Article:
|EXHIBIT 1. Differentiating Access to Medicaid-Reimbursed Health Care Among Three Groups of People*
||Implications for Group Membership and Scope of Health and Behavioral Health Services Likely Covered by Medicaid
|Q 1. Income low enough to meet requirements?
||Not eligible for Medicaid. In some cases people may become eligible for Medicaid services if they meet other eligibility criteria and spend down some of their income by paying a share of costs for Medicaid-covered services.
|Yes ask Q2
||In 2011, the median income cutoff for Medicaid across the 50 states and DC was 64% of the federal poverty level (Heberlein, Brooks, and Guyer, 2011). In 2014, the ACA will make all people with incomes at or below 133% of poverty eligible on the basis of income. This will include virtually all homeless people. Medicaid coverage for these newly eligible people may be offered through benchmark benefit packages that offer at least essential benefits. Services covered by benchmark benefit packages are usually more limited than regular Medicaid as to type and intensity/frequency. Some services needed by chronically homeless people, particularly services delivered outside of doctors offices, clinics, or hospitals, may not be covered.
|Q2. Meet requirements for Medicaid eligibility on basis of disability or other categorical eligibility criteria?
||GROUP 1 Not Eligible for Medicaid in most states, where Medicaid is available to single adults only if they are in a group with categorical eligibility (e.g., disabled or elderly, or pregnant). Exceptions include Medicaid eligibility now in states that decided to implement ACA eligibility provisions more quickly or have waivers to serve people who are not categorically eligible.
|Yes ask Q3
||Medicaid-eligible. Usually people meet this requirement by establishing eligibility for SSI, which also provides an income source. Otherwise they must meet the same disability criteria as for SSI, but assessment is by a Medicaid eligibility office, not the SSA; it usually takes less time and is not as difficult, but does not include any cash benefit.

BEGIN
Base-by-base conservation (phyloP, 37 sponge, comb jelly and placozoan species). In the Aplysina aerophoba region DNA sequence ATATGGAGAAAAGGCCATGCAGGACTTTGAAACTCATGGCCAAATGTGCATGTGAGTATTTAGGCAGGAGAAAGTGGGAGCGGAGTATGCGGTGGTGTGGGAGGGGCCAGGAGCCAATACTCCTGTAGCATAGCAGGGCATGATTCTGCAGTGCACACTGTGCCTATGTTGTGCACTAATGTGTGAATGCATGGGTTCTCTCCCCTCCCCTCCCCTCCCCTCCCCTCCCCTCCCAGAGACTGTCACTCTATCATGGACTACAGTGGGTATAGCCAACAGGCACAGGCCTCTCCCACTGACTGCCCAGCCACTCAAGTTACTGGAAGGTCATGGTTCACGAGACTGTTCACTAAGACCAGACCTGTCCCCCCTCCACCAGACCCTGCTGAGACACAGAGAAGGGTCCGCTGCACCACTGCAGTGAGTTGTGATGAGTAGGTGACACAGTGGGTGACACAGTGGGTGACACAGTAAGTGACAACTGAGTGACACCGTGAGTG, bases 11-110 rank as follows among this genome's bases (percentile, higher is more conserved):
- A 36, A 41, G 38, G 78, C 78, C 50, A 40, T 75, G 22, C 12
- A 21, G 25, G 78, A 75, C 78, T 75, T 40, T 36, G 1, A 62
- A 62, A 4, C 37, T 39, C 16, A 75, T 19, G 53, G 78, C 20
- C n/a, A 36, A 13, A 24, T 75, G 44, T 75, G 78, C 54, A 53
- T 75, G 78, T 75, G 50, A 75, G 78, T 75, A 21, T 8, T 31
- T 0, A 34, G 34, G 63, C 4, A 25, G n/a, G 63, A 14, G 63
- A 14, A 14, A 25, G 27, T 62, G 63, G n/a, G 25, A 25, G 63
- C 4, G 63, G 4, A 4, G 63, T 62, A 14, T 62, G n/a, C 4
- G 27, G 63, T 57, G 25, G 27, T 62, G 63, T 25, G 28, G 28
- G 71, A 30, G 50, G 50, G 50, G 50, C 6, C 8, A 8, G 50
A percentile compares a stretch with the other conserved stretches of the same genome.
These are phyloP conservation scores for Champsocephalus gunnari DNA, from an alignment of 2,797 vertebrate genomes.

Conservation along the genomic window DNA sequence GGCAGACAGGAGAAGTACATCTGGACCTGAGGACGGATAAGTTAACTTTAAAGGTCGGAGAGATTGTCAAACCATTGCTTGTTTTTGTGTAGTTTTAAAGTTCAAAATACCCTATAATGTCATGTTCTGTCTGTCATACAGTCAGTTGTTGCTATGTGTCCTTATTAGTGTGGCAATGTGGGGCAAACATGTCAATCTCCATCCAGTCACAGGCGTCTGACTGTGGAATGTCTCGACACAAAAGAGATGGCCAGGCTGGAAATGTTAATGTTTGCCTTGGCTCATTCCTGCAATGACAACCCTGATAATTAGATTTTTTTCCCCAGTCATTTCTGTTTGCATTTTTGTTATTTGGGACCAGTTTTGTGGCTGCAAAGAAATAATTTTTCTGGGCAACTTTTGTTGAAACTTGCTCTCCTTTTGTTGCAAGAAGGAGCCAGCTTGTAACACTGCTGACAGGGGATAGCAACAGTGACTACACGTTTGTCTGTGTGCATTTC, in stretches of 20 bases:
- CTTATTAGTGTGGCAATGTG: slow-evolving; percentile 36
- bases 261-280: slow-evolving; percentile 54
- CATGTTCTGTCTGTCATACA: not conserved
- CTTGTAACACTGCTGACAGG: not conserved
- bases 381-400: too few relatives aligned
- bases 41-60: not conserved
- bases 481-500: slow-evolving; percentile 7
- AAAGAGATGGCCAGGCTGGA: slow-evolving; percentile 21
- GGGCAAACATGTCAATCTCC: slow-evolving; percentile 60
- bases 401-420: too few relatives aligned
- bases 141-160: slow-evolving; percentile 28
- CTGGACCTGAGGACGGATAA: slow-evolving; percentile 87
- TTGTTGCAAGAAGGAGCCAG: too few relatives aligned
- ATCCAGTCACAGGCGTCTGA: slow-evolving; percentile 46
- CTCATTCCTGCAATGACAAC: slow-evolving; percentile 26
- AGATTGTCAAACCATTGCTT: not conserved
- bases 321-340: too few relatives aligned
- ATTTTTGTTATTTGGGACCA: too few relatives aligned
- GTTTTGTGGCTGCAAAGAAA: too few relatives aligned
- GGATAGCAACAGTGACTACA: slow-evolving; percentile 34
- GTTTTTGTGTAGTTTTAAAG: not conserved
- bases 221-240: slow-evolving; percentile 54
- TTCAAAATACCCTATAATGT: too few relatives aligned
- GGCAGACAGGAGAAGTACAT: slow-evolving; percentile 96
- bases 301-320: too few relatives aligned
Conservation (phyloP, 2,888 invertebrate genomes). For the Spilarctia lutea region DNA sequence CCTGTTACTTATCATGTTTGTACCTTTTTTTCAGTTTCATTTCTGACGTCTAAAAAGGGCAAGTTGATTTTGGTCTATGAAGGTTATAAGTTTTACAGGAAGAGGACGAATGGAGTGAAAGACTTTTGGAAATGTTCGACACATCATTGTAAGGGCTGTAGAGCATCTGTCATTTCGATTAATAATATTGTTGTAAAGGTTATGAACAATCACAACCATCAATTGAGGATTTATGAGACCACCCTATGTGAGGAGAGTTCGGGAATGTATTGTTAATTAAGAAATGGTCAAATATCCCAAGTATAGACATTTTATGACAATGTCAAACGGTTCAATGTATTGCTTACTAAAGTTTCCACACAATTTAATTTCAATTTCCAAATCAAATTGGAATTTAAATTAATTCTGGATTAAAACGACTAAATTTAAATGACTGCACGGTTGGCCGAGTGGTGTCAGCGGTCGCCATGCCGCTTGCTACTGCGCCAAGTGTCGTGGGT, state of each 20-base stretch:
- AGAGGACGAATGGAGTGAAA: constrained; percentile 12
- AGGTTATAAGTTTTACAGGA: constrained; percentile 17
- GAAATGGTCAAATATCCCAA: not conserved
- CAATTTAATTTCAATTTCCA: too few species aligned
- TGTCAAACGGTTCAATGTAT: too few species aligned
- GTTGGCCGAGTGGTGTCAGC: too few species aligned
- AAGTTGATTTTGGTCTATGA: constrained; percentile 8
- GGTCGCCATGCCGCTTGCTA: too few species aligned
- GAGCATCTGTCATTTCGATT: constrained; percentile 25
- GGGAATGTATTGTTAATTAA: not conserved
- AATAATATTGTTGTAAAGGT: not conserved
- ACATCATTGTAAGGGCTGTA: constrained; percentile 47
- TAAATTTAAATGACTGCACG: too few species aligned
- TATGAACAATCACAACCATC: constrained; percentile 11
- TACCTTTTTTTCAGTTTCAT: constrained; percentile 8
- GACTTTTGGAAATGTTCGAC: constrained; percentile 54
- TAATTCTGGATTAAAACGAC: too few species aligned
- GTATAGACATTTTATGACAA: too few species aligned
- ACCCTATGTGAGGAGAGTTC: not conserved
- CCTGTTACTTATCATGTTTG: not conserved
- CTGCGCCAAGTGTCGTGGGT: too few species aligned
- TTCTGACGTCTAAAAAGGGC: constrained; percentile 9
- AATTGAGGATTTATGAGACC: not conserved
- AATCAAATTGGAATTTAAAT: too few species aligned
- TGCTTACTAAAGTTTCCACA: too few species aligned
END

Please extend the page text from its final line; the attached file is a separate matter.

|Q3. Meet requirements for specialized mental health services, as established by the medical necessity criteria specified in a states Medicaid Plan for these services.
||GROUP 2 Qualify for Medicaid, but not for specialized mental health services. Medicaid service coverage for people in this group, who have categorical eligibility, is more comprehensive than the benchmark benefits or essential benefits that will become available to Group 1 in 2014 and are available to some people in some states now. However, Group 2 people are unlikely to be eligible for extensive behavioral health services or care coordination for people with multiple health needs.
||GROUP 3 Qualify for Medicaid, and for specialized mental health services. Medicaid-eligible, and also qualify for specialized mental health services plus the same full Medicaid benefits available to those in Group 2. Many state Medicaid programs have authorized rehabilitation services for eligible clients, whether homeless or not, that come closest to meeting the needs of chronically homeless people and formerly homeless people residing in PSH. State and county mental health agencies often target as their clients the population eligible for these specialized mental health services. The services can and often do cover intensive and extensive treatment and supportive services to stabilize symptoms and help clients recover/move toward stable community residence. Persons in this group will most likely have SSI or Social Security Disability Insurance already, but if not, providers will be able to help them get it.
|* These categories apply to any adults seeking Medicaid eligibility, including the chronically homeless people on whom this study focuses.